Wednesday, February 10, 2016

First Detection of Gravitational Radiation?

It's totally irresponsible for scientists to spread rumors on the Internet, so I will wait until after the break to do so.

The LIGO experiment, which was built to detect gravitational radiation, is set to make a major announcement tomorrow. The rumor (which has become an open secret) is that they will announce the first direct detection of gravitational radiation from colliding black holes. If true, this will be one of the most important discoveries of the century. It won't be the actual first evidence for gravitational radiation -- binary pulsar measurements provide indirect evidence from the way that the orbit of the binary pulsar changes. And the discovery is not unexpected -- Einstein's theory of general relativity has passed every test that has been thrown at it, and gravitational radiation is a very fundamental prediction of the theory. What the detection of gravitational radiation will do is open up an entirely new window on the universe, comparable to the invention of radio astronomy. And every time we've opened up such a window, we've seen strange and wonderful things. So stay tuned.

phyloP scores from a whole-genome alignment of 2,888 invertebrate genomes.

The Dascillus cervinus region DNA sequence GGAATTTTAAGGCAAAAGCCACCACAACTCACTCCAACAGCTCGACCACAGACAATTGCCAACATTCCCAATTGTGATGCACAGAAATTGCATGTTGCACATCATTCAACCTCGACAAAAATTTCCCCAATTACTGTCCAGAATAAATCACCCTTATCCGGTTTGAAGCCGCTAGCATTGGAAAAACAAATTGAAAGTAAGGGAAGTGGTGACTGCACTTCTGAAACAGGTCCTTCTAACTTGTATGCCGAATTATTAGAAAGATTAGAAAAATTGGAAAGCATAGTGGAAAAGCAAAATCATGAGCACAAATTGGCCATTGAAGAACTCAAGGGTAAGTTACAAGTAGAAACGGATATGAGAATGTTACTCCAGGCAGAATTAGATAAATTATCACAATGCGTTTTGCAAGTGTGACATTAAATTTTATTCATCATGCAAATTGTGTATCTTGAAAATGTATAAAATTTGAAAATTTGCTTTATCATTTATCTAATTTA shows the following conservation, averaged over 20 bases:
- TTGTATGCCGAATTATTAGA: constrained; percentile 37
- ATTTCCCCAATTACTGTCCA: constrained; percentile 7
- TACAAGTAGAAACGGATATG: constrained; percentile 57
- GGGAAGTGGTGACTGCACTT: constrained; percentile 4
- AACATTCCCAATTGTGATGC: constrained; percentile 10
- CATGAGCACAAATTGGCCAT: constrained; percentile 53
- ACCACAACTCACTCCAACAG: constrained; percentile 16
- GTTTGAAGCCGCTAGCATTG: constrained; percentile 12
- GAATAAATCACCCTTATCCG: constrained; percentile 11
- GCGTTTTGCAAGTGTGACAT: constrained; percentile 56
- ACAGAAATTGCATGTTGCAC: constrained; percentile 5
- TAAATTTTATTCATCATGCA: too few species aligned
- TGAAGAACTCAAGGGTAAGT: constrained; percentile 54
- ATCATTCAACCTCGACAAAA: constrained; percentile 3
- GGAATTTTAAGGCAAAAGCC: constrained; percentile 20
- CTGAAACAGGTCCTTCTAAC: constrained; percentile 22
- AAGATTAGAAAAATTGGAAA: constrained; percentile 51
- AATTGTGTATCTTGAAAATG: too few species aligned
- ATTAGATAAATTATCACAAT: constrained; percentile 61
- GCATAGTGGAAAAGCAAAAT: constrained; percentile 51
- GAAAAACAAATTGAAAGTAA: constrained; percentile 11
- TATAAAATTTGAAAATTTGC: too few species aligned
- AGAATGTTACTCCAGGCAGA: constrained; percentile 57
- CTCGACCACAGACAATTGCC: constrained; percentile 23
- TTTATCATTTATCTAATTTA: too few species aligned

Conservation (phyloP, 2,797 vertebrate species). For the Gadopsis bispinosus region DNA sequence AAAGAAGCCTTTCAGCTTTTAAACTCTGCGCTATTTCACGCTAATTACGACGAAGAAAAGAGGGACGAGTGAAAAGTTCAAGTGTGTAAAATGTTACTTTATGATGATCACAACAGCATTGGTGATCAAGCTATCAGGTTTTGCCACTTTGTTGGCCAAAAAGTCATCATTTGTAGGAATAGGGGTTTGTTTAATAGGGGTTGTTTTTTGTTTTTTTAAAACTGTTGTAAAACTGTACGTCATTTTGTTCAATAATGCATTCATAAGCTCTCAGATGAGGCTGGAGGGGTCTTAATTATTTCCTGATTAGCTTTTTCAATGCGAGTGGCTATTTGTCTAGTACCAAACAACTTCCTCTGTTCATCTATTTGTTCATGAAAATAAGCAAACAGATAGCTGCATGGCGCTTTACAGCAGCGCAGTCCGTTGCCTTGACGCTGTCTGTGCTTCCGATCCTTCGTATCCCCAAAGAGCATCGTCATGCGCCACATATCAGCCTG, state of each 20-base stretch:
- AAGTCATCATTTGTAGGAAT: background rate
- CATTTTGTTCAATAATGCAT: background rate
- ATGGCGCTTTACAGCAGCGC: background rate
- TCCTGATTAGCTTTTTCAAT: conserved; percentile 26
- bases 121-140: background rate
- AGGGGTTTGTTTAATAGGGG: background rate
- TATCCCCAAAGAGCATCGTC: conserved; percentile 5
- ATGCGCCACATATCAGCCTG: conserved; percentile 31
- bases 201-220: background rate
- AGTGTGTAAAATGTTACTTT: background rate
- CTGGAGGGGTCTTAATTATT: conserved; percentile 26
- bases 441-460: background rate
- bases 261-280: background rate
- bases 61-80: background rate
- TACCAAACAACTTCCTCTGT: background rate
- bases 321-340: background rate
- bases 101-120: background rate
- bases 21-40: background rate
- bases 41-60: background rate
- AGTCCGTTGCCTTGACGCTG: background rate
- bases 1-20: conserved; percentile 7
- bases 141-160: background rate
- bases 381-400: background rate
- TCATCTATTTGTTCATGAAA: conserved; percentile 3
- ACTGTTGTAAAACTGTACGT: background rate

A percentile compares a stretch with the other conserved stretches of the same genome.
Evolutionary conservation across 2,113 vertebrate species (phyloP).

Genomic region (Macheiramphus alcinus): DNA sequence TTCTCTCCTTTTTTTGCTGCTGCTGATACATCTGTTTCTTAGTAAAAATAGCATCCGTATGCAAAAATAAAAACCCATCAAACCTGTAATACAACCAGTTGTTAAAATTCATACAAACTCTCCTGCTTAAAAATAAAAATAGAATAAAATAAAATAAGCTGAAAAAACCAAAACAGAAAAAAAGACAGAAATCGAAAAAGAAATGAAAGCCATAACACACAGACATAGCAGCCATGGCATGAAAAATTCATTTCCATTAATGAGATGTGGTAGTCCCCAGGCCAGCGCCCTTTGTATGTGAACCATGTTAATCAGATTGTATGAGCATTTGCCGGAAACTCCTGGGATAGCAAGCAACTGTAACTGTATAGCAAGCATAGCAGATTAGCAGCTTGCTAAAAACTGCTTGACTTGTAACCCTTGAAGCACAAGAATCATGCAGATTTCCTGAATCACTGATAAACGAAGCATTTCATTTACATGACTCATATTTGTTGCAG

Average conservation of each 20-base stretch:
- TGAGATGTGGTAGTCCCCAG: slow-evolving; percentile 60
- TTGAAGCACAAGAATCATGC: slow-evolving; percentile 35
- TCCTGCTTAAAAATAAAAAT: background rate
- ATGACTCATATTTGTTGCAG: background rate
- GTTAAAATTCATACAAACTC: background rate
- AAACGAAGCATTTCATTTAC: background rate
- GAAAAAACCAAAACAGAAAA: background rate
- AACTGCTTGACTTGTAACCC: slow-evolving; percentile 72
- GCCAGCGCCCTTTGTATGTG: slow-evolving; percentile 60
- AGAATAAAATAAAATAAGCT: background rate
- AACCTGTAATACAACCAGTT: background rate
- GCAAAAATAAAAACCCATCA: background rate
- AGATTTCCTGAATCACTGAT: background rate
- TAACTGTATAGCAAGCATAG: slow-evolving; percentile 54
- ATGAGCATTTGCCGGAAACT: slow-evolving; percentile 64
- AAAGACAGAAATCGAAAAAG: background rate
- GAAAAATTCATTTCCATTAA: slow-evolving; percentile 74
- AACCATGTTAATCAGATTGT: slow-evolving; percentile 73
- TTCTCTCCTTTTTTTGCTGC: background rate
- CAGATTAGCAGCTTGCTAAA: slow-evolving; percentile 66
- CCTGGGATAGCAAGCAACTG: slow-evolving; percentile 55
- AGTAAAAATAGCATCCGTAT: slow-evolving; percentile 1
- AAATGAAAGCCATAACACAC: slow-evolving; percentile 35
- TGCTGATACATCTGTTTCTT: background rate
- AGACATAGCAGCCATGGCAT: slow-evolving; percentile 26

Update:  Yes, they saw gravitational radiation from colliding black holes.  A new era in science begins today.

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